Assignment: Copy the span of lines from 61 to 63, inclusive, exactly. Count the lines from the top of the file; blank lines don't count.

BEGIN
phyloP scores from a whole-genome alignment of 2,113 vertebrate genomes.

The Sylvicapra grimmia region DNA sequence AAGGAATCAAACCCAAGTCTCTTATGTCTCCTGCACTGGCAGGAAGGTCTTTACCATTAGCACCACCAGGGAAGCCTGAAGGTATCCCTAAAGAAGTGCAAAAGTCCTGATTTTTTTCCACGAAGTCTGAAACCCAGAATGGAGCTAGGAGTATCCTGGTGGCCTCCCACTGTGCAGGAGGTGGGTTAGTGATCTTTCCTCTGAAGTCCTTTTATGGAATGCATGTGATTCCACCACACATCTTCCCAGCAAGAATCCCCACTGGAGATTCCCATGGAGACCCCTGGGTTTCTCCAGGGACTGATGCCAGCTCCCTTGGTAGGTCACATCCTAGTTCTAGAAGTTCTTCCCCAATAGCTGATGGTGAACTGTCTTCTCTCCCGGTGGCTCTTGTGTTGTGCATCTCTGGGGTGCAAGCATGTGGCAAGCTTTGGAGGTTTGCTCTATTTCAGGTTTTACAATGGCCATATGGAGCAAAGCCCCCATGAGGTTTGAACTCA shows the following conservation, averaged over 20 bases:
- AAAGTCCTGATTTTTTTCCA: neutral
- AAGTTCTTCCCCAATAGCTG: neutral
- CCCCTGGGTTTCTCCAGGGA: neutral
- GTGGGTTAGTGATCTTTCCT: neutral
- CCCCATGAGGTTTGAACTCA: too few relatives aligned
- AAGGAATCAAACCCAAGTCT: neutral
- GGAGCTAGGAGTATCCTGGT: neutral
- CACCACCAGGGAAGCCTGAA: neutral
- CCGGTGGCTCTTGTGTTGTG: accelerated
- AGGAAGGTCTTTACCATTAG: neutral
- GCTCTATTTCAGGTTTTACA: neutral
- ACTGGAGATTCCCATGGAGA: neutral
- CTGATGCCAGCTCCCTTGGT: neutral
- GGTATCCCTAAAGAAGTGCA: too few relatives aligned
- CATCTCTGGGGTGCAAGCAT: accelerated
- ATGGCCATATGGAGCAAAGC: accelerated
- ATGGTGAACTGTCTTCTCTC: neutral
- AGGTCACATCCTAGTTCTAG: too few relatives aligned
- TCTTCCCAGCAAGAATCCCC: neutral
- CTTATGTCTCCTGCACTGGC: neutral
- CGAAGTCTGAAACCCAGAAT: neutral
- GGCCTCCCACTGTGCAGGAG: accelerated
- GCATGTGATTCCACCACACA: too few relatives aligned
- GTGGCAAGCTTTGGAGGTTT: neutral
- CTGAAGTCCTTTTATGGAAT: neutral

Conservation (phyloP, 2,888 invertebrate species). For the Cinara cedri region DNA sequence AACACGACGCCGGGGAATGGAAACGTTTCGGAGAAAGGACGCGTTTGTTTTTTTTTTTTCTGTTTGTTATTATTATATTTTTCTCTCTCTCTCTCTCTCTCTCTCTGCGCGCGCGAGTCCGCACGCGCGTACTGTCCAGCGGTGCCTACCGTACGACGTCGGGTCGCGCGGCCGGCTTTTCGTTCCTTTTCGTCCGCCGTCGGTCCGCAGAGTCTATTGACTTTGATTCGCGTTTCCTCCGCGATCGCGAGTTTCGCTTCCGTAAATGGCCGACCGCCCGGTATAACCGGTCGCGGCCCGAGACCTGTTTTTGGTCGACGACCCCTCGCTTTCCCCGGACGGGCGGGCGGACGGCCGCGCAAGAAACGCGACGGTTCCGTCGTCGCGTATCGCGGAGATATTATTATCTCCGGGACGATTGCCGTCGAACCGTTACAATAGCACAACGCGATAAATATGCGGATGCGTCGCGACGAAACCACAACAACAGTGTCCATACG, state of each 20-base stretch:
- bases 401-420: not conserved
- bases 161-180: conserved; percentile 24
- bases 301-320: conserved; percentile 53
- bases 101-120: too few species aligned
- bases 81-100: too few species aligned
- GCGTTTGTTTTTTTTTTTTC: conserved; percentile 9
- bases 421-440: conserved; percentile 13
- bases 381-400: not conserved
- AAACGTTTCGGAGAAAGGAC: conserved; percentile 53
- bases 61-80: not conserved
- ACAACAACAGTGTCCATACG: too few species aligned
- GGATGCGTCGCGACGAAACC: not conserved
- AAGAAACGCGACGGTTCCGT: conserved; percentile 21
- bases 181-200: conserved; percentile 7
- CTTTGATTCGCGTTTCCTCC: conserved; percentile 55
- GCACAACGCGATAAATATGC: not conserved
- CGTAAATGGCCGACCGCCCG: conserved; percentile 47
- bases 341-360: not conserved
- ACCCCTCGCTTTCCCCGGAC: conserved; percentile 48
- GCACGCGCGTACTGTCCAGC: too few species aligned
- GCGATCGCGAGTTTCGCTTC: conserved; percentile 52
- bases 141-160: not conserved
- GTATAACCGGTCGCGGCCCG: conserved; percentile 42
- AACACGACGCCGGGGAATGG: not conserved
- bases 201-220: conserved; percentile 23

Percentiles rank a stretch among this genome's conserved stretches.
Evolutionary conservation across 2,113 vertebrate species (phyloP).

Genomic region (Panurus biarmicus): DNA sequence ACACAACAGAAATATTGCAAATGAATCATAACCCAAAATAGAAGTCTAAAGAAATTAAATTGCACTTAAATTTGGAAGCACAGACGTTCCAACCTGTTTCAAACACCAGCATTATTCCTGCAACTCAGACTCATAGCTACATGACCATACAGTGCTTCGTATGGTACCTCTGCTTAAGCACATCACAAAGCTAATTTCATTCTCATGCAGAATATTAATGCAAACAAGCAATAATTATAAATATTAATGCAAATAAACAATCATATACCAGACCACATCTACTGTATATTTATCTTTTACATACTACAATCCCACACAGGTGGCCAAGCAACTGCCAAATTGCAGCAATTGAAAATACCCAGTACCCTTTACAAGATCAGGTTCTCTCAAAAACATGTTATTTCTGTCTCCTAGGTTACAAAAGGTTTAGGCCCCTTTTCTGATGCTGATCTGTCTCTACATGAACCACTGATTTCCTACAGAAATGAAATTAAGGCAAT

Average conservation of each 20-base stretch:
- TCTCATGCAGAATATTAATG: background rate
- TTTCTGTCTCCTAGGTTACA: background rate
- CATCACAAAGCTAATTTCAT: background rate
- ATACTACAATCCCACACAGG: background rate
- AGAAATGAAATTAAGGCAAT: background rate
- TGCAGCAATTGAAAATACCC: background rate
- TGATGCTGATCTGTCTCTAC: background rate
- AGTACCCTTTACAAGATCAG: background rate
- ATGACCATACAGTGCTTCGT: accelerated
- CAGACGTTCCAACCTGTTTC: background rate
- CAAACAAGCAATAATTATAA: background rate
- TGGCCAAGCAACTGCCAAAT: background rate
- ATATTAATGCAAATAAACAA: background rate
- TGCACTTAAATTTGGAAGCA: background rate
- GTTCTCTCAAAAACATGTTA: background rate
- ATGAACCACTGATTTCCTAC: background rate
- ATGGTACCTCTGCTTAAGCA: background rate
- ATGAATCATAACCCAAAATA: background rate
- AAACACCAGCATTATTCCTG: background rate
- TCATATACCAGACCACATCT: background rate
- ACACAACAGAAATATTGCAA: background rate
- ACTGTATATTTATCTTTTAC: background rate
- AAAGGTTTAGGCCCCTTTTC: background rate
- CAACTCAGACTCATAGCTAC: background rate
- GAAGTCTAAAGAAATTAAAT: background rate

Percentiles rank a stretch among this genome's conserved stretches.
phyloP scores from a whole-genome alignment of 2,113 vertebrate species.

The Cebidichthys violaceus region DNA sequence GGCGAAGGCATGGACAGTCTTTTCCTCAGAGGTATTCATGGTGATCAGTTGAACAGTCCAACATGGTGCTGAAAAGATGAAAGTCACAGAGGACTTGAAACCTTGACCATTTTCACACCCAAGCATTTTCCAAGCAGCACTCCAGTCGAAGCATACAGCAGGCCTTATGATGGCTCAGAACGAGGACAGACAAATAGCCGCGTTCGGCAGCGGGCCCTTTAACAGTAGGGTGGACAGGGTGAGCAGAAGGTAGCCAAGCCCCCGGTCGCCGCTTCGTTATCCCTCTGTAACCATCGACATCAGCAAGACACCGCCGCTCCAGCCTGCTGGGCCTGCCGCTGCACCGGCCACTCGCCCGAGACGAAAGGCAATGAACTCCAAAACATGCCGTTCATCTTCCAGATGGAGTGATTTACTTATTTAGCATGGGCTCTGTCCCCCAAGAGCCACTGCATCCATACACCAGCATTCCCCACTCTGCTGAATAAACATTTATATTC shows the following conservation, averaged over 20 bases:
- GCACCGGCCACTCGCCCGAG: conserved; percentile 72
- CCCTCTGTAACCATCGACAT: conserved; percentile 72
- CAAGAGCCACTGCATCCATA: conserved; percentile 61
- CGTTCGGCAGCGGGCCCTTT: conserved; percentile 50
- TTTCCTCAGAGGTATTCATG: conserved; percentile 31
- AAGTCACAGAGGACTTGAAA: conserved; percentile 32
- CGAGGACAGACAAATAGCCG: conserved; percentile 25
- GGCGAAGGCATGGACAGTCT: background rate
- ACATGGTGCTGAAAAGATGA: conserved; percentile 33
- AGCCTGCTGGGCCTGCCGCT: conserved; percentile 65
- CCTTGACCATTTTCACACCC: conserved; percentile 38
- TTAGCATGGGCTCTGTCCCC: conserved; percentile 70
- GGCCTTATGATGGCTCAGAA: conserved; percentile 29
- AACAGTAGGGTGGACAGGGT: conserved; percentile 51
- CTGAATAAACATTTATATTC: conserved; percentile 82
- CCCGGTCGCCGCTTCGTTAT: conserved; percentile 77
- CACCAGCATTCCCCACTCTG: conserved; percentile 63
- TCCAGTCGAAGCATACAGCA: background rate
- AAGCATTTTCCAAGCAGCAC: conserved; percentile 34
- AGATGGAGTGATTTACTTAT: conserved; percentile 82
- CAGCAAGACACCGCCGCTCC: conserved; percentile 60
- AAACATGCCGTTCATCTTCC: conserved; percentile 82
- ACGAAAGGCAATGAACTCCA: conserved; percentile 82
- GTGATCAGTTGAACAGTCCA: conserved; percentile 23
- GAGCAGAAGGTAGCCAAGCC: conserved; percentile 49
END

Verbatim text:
- ATACTACAATCCCACACAGG: background rate
- AGAAATGAAATTAAGGCAAT: background rate
- TGCAGCAATTGAAAATACCC: background rate